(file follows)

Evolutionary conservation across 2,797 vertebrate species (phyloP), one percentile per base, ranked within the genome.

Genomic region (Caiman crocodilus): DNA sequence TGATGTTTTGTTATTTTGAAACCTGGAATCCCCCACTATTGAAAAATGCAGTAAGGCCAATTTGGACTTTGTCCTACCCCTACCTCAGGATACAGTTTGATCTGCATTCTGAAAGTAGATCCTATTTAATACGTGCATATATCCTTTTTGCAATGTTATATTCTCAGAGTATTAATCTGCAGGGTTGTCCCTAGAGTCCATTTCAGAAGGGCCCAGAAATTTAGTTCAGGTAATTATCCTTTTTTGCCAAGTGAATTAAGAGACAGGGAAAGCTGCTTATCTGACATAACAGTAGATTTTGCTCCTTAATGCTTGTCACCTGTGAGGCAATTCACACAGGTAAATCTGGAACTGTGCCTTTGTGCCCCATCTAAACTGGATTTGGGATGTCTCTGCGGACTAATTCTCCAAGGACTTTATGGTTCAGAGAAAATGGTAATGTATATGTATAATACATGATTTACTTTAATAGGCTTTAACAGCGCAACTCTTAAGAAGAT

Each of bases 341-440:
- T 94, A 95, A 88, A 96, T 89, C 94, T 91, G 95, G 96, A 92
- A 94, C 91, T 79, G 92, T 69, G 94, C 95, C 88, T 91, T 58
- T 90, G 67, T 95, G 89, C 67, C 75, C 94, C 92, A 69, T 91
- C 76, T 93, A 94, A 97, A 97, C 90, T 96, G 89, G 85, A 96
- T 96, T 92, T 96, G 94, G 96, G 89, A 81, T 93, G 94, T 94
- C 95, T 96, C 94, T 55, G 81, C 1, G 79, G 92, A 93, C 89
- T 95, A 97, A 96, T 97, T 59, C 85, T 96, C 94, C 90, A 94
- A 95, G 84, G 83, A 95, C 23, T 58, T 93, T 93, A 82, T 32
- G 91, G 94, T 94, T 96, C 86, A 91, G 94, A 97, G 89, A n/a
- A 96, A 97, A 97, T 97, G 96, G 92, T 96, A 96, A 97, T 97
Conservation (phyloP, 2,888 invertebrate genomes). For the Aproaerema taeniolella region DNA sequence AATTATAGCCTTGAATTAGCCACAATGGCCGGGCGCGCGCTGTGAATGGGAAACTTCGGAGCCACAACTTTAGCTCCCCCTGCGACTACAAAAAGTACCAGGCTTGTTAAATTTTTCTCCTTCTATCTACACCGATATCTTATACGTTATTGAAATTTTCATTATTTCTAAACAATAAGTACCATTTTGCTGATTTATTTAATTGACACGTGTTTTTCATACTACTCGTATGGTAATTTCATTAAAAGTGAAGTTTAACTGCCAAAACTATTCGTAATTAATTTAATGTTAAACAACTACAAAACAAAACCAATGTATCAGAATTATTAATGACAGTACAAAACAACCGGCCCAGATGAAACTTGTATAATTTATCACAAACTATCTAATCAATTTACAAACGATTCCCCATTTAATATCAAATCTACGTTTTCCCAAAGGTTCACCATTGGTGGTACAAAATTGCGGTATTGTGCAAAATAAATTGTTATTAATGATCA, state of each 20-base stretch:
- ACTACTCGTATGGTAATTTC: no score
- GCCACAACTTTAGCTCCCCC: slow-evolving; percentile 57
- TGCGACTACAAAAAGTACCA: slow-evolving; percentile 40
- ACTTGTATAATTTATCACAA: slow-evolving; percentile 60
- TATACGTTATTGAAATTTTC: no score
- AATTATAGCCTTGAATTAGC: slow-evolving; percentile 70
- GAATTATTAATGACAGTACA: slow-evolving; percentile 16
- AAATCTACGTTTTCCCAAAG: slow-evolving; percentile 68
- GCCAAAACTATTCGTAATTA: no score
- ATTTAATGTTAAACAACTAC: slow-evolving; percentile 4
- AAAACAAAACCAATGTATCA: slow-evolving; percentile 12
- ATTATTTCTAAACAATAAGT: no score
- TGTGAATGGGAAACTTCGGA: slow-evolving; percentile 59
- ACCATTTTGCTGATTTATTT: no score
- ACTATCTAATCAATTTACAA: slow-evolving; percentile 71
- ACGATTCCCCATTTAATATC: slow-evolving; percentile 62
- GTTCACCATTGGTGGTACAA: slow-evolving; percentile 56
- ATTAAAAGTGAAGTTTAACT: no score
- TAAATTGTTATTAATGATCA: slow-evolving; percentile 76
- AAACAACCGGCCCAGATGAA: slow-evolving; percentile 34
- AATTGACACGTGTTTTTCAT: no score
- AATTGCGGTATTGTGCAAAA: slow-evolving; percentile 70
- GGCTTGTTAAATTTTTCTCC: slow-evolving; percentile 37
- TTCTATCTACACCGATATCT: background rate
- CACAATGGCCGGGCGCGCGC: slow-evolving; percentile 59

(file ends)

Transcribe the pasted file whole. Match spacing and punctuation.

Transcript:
Evolutionary conservation across 2,797 vertebrate species (phyloP), one percentile per base, ranked within the genome.

Genomic region (Caiman crocodilus): DNA sequence TGATGTTTTGTTATTTTGAAACCTGGAATCCCCCACTATTGAAAAATGCAGTAAGGCCAATTTGGACTTTGTCCTACCCCTACCTCAGGATACAGTTTGATCTGCATTCTGAAAGTAGATCCTATTTAATACGTGCATATATCCTTTTTGCAATGTTATATTCTCAGAGTATTAATCTGCAGGGTTGTCCCTAGAGTCCATTTCAGAAGGGCCCAGAAATTTAGTTCAGGTAATTATCCTTTTTTGCCAAGTGAATTAAGAGACAGGGAAAGCTGCTTATCTGACATAACAGTAGATTTTGCTCCTTAATGCTTGTCACCTGTGAGGCAATTCACACAGGTAAATCTGGAACTGTGCCTTTGTGCCCCATCTAAACTGGATTTGGGATGTCTCTGCGGACTAATTCTCCAAGGACTTTATGGTTCAGAGAAAATGGTAATGTATATGTATAATACATGATTTACTTTAATAGGCTTTAACAGCGCAACTCTTAAGAAGAT

Each of bases 341-440:
- T 94, A 95, A 88, A 96, T 89, C 94, T 91, G 95, G 96, A 92
- A 94, C 91, T 79, G 92, T 69, G 94, C 95, C 88, T 91, T 58
- T 90, G 67, T 95, G 89, C 67, C 75, C 94, C 92, A 69, T 91
- C 76, T 93, A 94, A 97, A 97, C 90, T 96, G 89, G 85, A 96
- T 96, T 92, T 96, G 94, G 96, G 89, A 81, T 93, G 94, T 94
- C 95, T 96, C 94, T 55, G 81, C 1, G 79, G 92, A 93, C 89
- T 95, A 97, A 96, T 97, T 59, C 85, T 96, C 94, C 90, A 94
- A 95, G 84, G 83, A 95, C 23, T 58, T 93, T 93, A 82, T 32
- G 91, G 94, T 94, T 96, C 86, A 91, G 94, A 97, G 89, A n/a
- A 96, A 97, A 97, T 97, G 96, G 92, T 96, A 96, A 97, T 97
Conservation (phyloP, 2,888 invertebrate genomes). For the Aproaerema taeniolella region DNA sequence AATTATAGCCTTGAATTAGCCACAATGGCCGGGCGCGCGCTGTGAATGGGAAACTTCGGAGCCACAACTTTAGCTCCCCCTGCGACTACAAAAAGTACCAGGCTTGTTAAATTTTTCTCCTTCTATCTACACCGATATCTTATACGTTATTGAAATTTTCATTATTTCTAAACAATAAGTACCATTTTGCTGATTTATTTAATTGACACGTGTTTTTCATACTACTCGTATGGTAATTTCATTAAAAGTGAAGTTTAACTGCCAAAACTATTCGTAATTAATTTAATGTTAAACAACTACAAAACAAAACCAATGTATCAGAATTATTAATGACAGTACAAAACAACCGGCCCAGATGAAACTTGTATAATTTATCACAAACTATCTAATCAATTTACAAACGATTCCCCATTTAATATCAAATCTACGTTTTCCCAAAGGTTCACCATTGGTGGTACAAAATTGCGGTATTGTGCAAAATAAATTGTTATTAATGATCA, state of each 20-base stretch:
- ACTACTCGTATGGTAATTTC: no score
- GCCACAACTTTAGCTCCCCC: slow-evolving; percentile 57
- TGCGACTACAAAAAGTACCA: slow-evolving; percentile 40
- ACTTGTATAATTTATCACAA: slow-evolving; percentile 60
- TATACGTTATTGAAATTTTC: no score
- AATTATAGCCTTGAATTAGC: slow-evolving; percentile 70
- GAATTATTAATGACAGTACA: slow-evolving; percentile 16
- AAATCTACGTTTTCCCAAAG: slow-evolving; percentile 68
- GCCAAAACTATTCGTAATTA: no score
- ATTTAATGTTAAACAACTAC: slow-evolving; percentile 4
- AAAACAAAACCAATGTATCA: slow-evolving; percentile 12
- ATTATTTCTAAACAATAAGT: no score
- TGTGAATGGGAAACTTCGGA: slow-evolving; percentile 59
- ACCATTTTGCTGATTTATTT: no score
- ACTATCTAATCAATTTACAA: slow-evolving; percentile 71
- ACGATTCCCCATTTAATATC: slow-evolving; percentile 62
- GTTCACCATTGGTGGTACAA: slow-evolving; percentile 56
- ATTAAAAGTGAAGTTTAACT: no score
- TAAATTGTTATTAATGATCA: slow-evolving; percentile 76
- AAACAACCGGCCCAGATGAA: slow-evolving; percentile 34
- AATTGACACGTGTTTTTCAT: no score
- AATTGCGGTATTGTGCAAAA: slow-evolving; percentile 70
- GGCTTGTTAAATTTTTCTCC: slow-evolving; percentile 37
- TTCTATCTACACCGATATCT: background rate
- CACAATGGCCGGGCGCGCGC: slow-evolving; percentile 59